Feb 17, 2011 - 11:30am
Australians face large cuts to their retirement superannuation payouts unless their superfunds dramatically improve their reporting and hedging of their climate change risk, the Climate Institute said today, following the release of a “game-changing” report by leading global investment firm Mercer.
“This game-changing report has major implications for our superfunds and their trustees. We have been urging superfunds in Australia to report and hedge this risk for some time – a hedging investment is key to protecting members’ long-term returns,” said Julian Poulter, The Climate Institute’s Business Director.
The Climate Institute leads a disclosure project now in its third year that has been rolled out globally and provides funds with a methodology to guide them on how to implement the recommendations of the Mercer report.
“The response of Australian Superfunds to our third Asset Owners Disclosure survey closing this month will be a key test of how they plan to implement the recommendations of the Mercer report,” he said.
“Trustees could be in major breach of fiduciary duty if they do not pro-actively report and hedge this risk in the same way they do inflation or interest rates and climate risk could dwarf either of those risks.”
The 2010 Asset Owners Disclosure found confusion over the scope of fiduciary duty. Only 38% of surveyed funds viewed the consideration of ESG issues as being consistent with their fiduciary duties and/or the sole purpose test. Only 3% of funds intend to alter their investment management agreements so that they have longer investment horizons.
Leading environmental, union and social organisations representing hundreds of thousands of members have written to the CEOs and Chairs of Australia’s largest superannuation funds urging them to participate in Australia’s most comprehensive independent survey of Funds’ ability to manage climate change risk and opportunity.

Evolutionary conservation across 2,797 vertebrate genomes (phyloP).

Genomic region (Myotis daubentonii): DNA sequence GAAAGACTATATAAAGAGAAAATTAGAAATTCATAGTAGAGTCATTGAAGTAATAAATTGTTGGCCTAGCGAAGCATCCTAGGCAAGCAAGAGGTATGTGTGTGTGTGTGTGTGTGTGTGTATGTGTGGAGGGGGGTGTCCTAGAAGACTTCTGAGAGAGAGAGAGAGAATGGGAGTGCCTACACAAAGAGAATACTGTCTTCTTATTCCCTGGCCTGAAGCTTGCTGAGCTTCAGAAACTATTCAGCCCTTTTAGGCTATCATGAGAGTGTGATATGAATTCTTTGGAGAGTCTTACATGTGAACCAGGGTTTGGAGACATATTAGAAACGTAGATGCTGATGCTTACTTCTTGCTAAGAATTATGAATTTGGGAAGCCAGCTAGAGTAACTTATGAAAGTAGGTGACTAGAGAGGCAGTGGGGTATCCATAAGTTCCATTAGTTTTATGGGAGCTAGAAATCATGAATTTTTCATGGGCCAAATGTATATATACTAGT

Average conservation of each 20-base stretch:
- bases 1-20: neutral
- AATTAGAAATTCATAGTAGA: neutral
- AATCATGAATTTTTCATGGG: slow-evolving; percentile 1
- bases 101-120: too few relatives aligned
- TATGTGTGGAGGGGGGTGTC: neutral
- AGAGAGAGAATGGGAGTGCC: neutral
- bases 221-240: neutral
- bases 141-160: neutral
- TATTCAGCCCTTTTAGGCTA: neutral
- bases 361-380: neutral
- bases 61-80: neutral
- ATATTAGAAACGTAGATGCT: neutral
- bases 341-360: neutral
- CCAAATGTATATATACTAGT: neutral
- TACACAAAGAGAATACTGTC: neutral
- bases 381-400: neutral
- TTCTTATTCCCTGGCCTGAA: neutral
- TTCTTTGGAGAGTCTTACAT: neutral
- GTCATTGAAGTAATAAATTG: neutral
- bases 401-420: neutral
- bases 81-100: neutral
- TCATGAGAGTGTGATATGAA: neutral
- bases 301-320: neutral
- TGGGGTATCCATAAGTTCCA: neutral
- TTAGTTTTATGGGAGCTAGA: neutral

The Mercer report:
- Advocates immediate investment in low carbon assets to hedge climate risk.
- Advocates massive realignment in portfolios to ‘climate sensitive assets’
- Says traditional portfolio models are incapable of managing climate risk
- Policy uncertainty adds 10% to portfolio risk
The implications for Australian superannuation funds are significant with a 40% allocation to climate sensitive assets currently representing approximately $500bn of current and future retiree’s money.
“If applied to the Australian Superannuation industry, superfunds would need to replace 38% of their portfolios with climate sensitive assets to meet the recommended 40% - that is a very significant $486billion worth of assets,” concluded Mr Poulter.
The report also highlighted that a continued delay in climate change policy action could cost institutional investors around the world “trillions of dollars over the coming decades”.
The deadline for the completion and return of the third round of the Asset Owners Disclosure Project is late February 2011.
For further information:
Julian Poulter | Business Director, The Climate Institute |
Harriet Binet | Communications Director, The Climate Institute |